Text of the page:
How can we as Americans come so far, and yet digressed so much?  Women of today must take a stand, as other great women in history.  We must remember the women who walked in the streets to get us the vote.  We must remember that women and African Americans were not allowed to hold “white collar” jobs before WWII.  And most importantly, we must remember the women who died in back alleys or on kitchen tables from blotched home abortions because it wasn’t legal.  We must remember all the women who march and fought to give women the “right to choose”.  Mothers should tell their children of the injustice of the past, lest history repeats.

Now is not the time for women to be complacent.  Now, more than any other time in the history of this great nation is the time to “Fight.”  We are on the cusp of a new era, with Hillary Clinton running for president, and we must take a stand.  If Hillary takes the White House, then women need to step up and demand our voices be heard.  We need to do this for our daughters and for the women of the future.

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Jody Foster has a new movie coming out called “The Brave One.” It is about a woman who suffers a terrible loss and a brutal attack only to become a vigilante dishing out justice in dark alleys and subways. When Terrence Howard, the cop who is working her case, asked her how she “pulled it all together after something like that happened to her?” She responds with “you become another person.”

That is what I had to do– I became Deborah.
When you suffer extreme loss, pain and brutality, and you survive it, you have two choices: curl-up in a ball and die or forge through the chaos and desolation to emerge another person.

If you are lucky, there maybe some remnants of the “old” you. For me, there is my “first” family, one friend who calls on my birthday, and few tattered pictures still remaining to remind me of my past “unobtainable self” that was “Debbie”.

“Debbie” was a party girl! She had a family, a nice car, and plenty of friends with plenty of money. She was young and wild, and ignorant to the fact that her life was actually very good. She always wanted “more” and “better”.

Debbie was a “high maintenance” babe, who loved to shop. She ran two miles everyday; she was fit, out-going and comfortable in any situation. She mingled with “Low Riders,” “Hell’s Angels,” “speed freaks” and danced the night away at the hottest nightclubs and gay bars in the city. She enjoyed spending lazy afternoons sipping “Dom Perignon” poolside at her friend’s exclusive home, or going on excursions to Neiman Marcus to find the latest addition of Waterford Crystal.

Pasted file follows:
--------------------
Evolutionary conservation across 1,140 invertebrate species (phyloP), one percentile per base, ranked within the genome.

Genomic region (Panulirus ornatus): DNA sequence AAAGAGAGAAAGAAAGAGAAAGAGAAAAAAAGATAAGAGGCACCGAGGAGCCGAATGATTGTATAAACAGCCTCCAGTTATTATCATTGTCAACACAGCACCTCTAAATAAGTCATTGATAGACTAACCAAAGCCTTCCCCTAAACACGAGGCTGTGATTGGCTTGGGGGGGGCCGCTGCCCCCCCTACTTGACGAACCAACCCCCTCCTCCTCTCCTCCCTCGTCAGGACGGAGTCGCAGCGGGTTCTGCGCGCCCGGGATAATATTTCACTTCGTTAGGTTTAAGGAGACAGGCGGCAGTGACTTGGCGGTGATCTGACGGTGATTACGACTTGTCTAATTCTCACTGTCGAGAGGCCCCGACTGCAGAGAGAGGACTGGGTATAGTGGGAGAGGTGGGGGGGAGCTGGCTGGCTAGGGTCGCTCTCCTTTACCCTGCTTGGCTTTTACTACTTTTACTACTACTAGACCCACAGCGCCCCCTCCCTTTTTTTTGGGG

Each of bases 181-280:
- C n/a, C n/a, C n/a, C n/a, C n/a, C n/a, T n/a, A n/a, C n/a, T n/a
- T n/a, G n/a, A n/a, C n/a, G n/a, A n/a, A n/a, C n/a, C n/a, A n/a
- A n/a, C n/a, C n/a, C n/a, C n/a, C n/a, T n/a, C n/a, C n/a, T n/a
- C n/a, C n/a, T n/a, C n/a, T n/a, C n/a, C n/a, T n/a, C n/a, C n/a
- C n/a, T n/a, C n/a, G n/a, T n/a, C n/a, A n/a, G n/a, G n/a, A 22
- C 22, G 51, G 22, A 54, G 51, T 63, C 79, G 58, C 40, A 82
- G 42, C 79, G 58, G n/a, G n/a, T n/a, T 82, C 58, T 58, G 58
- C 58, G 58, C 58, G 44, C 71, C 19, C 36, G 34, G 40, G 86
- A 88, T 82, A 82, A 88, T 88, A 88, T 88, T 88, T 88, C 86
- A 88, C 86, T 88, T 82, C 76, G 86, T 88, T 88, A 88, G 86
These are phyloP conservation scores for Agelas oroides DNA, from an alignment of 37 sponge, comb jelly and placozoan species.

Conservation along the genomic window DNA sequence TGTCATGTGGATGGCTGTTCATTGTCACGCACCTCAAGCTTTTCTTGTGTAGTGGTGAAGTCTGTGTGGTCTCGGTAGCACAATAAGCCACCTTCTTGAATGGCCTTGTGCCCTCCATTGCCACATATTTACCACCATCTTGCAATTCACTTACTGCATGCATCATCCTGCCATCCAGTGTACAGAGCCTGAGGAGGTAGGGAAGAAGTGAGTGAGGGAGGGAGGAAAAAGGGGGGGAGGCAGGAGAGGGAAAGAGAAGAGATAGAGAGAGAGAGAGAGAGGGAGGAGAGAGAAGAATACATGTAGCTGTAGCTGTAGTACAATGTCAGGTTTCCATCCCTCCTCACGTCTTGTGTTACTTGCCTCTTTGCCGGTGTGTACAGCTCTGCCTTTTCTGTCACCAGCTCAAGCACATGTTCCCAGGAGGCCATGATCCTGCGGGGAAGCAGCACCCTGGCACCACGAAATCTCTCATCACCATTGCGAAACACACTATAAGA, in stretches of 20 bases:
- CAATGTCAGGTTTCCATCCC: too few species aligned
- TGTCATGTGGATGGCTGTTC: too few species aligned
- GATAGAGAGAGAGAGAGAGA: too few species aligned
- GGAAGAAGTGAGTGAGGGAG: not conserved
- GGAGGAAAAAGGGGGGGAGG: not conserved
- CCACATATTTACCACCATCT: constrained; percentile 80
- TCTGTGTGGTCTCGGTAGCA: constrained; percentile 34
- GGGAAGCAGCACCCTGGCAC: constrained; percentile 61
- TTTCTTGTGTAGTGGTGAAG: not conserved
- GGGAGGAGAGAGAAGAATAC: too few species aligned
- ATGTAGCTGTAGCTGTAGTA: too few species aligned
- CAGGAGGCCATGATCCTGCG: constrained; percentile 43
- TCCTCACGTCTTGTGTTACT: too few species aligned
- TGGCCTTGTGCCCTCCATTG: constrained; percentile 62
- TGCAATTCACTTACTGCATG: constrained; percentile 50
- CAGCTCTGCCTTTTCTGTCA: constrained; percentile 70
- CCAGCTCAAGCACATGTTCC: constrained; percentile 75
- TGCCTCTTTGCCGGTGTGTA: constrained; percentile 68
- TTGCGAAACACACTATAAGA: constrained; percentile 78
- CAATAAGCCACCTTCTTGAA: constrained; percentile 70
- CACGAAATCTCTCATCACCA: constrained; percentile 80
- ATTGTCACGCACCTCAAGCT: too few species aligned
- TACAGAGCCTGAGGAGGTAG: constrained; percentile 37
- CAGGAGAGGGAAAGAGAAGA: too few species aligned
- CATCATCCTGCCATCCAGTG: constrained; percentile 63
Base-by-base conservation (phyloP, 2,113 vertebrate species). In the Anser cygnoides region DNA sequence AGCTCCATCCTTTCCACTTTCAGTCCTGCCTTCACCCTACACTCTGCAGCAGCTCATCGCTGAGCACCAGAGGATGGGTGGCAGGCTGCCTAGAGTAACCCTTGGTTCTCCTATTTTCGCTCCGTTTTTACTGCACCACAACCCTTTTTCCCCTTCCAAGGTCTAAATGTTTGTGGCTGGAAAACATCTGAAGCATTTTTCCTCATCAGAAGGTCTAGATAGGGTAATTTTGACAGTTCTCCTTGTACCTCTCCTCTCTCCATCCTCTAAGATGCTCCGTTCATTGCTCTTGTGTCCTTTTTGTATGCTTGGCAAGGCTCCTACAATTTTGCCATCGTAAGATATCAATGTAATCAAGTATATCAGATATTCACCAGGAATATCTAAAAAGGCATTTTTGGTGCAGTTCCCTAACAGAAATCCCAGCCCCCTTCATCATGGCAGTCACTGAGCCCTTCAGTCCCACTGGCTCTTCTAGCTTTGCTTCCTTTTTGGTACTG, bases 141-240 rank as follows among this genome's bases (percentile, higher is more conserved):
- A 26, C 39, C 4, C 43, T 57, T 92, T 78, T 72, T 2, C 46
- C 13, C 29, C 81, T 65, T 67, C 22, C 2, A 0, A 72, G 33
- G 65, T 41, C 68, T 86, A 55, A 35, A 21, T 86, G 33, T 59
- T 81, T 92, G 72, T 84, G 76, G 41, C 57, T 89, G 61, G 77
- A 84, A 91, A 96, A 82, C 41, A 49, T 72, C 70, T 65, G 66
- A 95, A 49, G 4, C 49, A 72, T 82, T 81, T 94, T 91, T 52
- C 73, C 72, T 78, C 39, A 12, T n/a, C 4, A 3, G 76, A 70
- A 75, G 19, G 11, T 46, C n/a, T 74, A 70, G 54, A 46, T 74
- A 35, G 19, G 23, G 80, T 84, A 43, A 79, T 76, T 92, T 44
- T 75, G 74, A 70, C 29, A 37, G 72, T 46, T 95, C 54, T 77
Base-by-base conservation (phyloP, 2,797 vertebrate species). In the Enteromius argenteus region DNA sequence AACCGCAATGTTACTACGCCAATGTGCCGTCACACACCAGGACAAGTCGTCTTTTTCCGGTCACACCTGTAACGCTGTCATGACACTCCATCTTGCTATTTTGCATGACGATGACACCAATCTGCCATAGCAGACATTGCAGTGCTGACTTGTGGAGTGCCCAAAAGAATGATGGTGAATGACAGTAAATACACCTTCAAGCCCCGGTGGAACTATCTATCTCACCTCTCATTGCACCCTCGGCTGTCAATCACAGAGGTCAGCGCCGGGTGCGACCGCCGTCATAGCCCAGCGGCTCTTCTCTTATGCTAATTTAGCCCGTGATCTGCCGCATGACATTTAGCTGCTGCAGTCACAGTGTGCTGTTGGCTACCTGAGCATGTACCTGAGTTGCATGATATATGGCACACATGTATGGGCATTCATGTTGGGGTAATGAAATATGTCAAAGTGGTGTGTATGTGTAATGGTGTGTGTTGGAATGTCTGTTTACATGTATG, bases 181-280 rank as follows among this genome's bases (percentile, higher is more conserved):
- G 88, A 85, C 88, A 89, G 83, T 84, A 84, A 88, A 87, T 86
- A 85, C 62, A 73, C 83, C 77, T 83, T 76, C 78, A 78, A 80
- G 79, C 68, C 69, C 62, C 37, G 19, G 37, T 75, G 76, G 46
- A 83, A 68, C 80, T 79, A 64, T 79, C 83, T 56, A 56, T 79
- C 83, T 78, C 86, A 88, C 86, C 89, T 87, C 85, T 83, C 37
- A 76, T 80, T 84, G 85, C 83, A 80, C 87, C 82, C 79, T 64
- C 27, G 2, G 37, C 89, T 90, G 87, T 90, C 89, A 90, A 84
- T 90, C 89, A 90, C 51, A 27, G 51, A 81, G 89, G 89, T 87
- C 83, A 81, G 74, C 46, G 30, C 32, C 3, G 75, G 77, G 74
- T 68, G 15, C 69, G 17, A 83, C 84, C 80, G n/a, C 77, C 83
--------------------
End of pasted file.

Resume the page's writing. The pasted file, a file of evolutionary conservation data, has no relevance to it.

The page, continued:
I will not bore you with the gory details of how “Debbie” was destroyed or how “Deborah” rose from the rumble. The wounds are deep, and the tale is to long for me to blog about it now. I can’t do that yet.

What I can share with you is my life as “Deborah”.
I am a hardworking single parent, who weighs twice as much as “Debbie” did. My friends are few, and my life is dedicated to my children. I attend church and “partying” to me now means, “pizza and video’s” with the kids. Our apartment is furnished with used furniture and I never have enough money to make it through the month. The majority of my purchases are made at “Wal-mart” and the “dollar store”.

Like “Debbie”, I want “more” and “better”.
However when I feel this longing for yesteryear’s “carefree” lifestyle or I am over rot with the depressive weight of my current life, my daughter BJ, who witnessed my metamorphosis, is always there to lift my spirits and remind me that I have come “so far” and have “achieved so much.”

You see “Debbie” has come through the maelstrom that was her life and made a new one in Deborah.